He noted how the Polish Catholic Church dealt with communist propaganda during the Cold War and the different roles played in 1956 by the Hungarian and Polish services of Radio Free Europe.

 

Some of the favorite and still used regime tactics against their own populations and foreign public opinion are: deceptive and misleading propaganda, disinformation, creating divisions, divide et impera, infiltrating and controlling churches, and using religion to gain legitimacy and to triumph in the area of foreign policy and domestic and foreign public opinion.
 
Churches, therefore, must be forever vigilant. They must avoid making unnecessary far-reaching concessions and must have a clear and convincing public message in explaining their dealings with any repressive governments;they must engage in effective public diplomacy. They must at all times retain the respect and support of their members.
 

 
Thanks to Poland’s Roman Catholic Primate Cardinal Stefan Wyszynski, and by the way, the Polish Service of Radio Free Europe under its director Jan Nowak, Poland avoided the 1956 Hungarian experience, while the Hungarian Service Radio Free Europe broadcasts were far less restrained and implied the possibility of active Western support for the Hungarian freedom fighters that was simply not feasible and not even contemplated by the United States or the West.
 
The vast difference between China and Poland is that in 1950 the Catholic Church in Poland was truly powerful, both in numbers and cultural influence even when it faced a tremendous threat from the Soviet-imposed communist regime. It also had a powerful and wise single statesman-like leader in Cardinal Stefan Wyszynski.
 
Even without him, the Polish Church still had a lot of leverage. It could call on the population to take or not to take certain actions. The Polish Church had no media access, but every Sunday the bishops could reach and address millions of Catholic Poles. In the radio age it had no radio, but it had a powerful pulpit to speak directly to millions of people, at least one day a week, while Radio Free Europe and to a much lesser extent the Voice of America provided another channel for free, uncensored information.
 
Both Wyszynski and Wojtyla secretly communicated through intermediaries with the head of the Polish Service of Radio Free Europe, and I was able to interview Cardinal Wojtyla during his visit to Washington in 1976, two years before he became Pope.
 

 
In re-reading some of the documents while preparing this presentation, I was struck by how often Cardinal Wyszynski mentions Communist propaganda, its dangers and the need to counter propaganda lies with the truth.
 

 

Full video from the panel discussion, “China-Vatican Relations and Religious Freedom in China October 11, 2018 Event” can be seen HERE.

This Cold War Radio Museum video podcast summarizes the issues of Chinese government pressure on the Voice of America Mandarin Service broadcasters.

In my presentation last week at the Hudson Institute on the State-Church Relations in Poland Under Communism, the Vatican’s Ostpolitik, and the lessons of these historical events for today’s China-Vatican relations, (I must add that I’m not a China expert) I mentioned the plight of Voice of America Mandarin Service journalists who believed they were resisting pressure from Beijing to censor VOA reporting and and got punished by their own senior management in the Federal agency of the U.S. Government for wanting to air live a lengthy interview with a whistleblower. Senior management ordered them to cut short the interview and to limit the scope of questions. I wish more people would come to their defense or at least demand a full and transparent investigation.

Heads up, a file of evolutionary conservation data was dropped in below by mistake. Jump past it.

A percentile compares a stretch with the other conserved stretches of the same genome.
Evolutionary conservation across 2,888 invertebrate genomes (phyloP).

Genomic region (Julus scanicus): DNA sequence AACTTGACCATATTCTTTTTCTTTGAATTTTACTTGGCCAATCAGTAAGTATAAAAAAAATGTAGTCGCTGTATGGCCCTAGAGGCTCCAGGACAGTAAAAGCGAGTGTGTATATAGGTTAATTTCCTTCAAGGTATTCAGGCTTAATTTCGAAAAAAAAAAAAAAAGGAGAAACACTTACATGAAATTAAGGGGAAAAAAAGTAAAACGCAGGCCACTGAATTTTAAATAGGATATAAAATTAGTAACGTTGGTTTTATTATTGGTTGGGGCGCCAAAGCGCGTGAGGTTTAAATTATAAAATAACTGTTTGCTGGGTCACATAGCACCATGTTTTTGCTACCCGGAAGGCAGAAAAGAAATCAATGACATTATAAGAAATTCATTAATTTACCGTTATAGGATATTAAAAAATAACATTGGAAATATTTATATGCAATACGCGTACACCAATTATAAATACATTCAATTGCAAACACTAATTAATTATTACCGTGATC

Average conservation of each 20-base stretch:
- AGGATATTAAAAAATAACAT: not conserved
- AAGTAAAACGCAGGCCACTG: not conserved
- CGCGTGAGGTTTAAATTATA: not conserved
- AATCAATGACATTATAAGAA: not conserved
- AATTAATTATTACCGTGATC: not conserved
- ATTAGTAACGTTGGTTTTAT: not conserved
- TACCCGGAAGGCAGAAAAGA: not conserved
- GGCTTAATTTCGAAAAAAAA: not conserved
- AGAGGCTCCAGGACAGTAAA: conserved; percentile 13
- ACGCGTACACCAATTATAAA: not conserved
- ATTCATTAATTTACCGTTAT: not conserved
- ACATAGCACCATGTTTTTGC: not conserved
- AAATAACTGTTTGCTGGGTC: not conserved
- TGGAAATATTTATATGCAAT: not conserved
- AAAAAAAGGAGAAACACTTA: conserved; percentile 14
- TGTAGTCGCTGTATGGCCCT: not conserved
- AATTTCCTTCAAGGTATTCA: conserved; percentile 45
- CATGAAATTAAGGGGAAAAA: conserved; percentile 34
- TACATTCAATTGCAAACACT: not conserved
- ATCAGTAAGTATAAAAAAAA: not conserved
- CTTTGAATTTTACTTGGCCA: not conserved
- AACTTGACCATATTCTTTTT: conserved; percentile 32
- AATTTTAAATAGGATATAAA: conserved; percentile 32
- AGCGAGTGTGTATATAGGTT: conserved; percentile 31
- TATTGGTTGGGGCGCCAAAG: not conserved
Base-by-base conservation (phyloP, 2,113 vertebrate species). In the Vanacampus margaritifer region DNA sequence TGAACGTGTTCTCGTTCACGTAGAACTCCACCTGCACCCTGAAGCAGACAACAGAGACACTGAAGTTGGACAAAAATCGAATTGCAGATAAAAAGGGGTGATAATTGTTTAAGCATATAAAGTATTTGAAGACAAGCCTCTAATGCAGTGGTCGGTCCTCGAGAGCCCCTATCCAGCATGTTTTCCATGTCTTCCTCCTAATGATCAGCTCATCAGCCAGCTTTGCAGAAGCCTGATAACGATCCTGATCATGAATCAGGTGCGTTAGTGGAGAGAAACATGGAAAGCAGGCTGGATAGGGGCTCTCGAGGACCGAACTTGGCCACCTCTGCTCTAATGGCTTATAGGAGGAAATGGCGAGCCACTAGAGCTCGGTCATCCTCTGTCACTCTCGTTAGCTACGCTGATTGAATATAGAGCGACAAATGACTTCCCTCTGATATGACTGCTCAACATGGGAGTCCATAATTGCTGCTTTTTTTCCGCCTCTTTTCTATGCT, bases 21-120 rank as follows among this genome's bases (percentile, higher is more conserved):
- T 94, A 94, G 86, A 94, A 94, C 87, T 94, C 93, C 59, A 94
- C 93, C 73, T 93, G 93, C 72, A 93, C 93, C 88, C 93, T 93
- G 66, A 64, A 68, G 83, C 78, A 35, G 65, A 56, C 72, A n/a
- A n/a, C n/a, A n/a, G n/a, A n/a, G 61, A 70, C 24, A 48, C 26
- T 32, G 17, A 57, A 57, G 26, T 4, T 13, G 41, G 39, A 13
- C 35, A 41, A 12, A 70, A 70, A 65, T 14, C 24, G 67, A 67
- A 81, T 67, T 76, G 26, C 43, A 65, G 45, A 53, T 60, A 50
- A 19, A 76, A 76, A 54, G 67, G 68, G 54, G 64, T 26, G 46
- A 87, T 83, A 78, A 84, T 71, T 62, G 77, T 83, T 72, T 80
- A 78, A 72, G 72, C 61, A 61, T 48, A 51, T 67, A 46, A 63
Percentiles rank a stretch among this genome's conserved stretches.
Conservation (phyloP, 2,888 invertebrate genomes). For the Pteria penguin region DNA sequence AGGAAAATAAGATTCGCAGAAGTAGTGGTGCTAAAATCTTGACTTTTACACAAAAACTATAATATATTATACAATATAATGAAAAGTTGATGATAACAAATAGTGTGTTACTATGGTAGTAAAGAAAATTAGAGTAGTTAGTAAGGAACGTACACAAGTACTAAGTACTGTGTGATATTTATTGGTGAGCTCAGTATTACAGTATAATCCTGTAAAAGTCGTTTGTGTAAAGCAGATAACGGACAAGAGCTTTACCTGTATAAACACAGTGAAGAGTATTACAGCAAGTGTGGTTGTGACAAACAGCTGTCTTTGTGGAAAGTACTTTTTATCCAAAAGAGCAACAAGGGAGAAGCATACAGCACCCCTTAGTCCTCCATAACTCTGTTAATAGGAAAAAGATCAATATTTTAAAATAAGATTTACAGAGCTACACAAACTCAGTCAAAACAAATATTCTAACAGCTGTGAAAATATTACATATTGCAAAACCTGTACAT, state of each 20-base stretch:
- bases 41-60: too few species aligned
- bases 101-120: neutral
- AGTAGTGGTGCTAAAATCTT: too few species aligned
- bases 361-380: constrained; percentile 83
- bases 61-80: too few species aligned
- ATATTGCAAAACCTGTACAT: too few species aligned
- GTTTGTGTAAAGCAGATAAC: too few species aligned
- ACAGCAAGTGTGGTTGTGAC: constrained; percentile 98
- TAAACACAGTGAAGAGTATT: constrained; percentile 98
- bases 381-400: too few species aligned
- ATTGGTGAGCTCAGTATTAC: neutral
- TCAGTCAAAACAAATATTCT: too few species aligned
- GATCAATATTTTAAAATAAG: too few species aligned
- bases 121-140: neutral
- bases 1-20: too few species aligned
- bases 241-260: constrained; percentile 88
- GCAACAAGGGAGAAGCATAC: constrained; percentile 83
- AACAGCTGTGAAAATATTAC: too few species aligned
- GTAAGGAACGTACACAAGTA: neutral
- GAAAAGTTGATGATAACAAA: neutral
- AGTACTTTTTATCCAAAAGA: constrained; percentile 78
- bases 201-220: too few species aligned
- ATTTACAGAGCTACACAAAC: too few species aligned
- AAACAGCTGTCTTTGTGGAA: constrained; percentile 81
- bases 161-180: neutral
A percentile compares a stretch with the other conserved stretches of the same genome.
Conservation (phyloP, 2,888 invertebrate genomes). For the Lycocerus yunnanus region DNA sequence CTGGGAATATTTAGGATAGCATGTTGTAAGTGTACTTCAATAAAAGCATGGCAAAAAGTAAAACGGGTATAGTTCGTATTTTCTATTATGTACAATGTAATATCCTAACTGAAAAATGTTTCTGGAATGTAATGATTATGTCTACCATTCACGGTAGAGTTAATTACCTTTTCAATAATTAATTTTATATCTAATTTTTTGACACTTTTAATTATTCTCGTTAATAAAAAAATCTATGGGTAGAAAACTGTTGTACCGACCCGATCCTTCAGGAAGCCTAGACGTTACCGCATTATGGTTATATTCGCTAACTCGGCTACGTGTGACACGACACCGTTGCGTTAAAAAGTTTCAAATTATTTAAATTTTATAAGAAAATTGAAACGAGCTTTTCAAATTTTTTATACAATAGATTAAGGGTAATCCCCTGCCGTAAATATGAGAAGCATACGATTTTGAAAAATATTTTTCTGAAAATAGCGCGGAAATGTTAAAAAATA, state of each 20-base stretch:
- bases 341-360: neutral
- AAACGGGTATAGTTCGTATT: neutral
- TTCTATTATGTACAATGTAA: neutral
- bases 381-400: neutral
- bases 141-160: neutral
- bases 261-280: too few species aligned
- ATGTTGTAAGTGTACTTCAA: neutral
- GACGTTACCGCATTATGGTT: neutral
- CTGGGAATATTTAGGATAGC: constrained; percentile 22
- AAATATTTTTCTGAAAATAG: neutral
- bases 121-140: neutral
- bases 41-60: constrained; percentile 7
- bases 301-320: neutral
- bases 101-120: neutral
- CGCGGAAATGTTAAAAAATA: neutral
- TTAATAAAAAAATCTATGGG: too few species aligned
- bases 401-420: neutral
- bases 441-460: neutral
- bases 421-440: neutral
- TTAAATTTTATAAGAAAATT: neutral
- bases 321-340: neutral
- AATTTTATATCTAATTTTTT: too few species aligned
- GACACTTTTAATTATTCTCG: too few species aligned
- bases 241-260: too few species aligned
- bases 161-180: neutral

I’m disappointed that outside media and press freedom organizations have not paid sufficient attention to how these VOA journalists are being treated, as well as to business interests in China and in Russia of a few among past and current officials in charge of VOA in its parent Federal entity, the US Agency for Global Media (USAGM), formerly called the Broadcasting Board of Governors (BBG), which on its own has has tried to interfere with and restrict domestic US watchdog reporting about its management failures—not to the same degree as the governments of China and Russia, of course, but disturbing enough, since this is a US government media outreach operation funded by taxpayers to promote press freedom abroad.
 
I’m Ted Lipien, independent journalist and writer, former acting associate director of the Voice of America, and co-founder of the online Cold War Radio Museum and pro-media freedom watchdog website BBGWatch.com.
 

 
 
 

V.

Voice of America Polish Service Broadcaster Irene Broni Resisted Nazis and Communists

By Ted Lipien

Voice of America Polish Service Program “All About America” (Ameryka w Przekroju), July 9, 1983

Irena Radwańska Broni: Returning to the U.S. citizenship oath ceremony at Monticello, Thomas Jefferson would certainly approve of using his home for this purpose. … Thomas Jefferson wrote: “Born in other countries, yet believing you could be happy in this, our laws acknowledge, as they should do, your right to join us in our society, ….” 1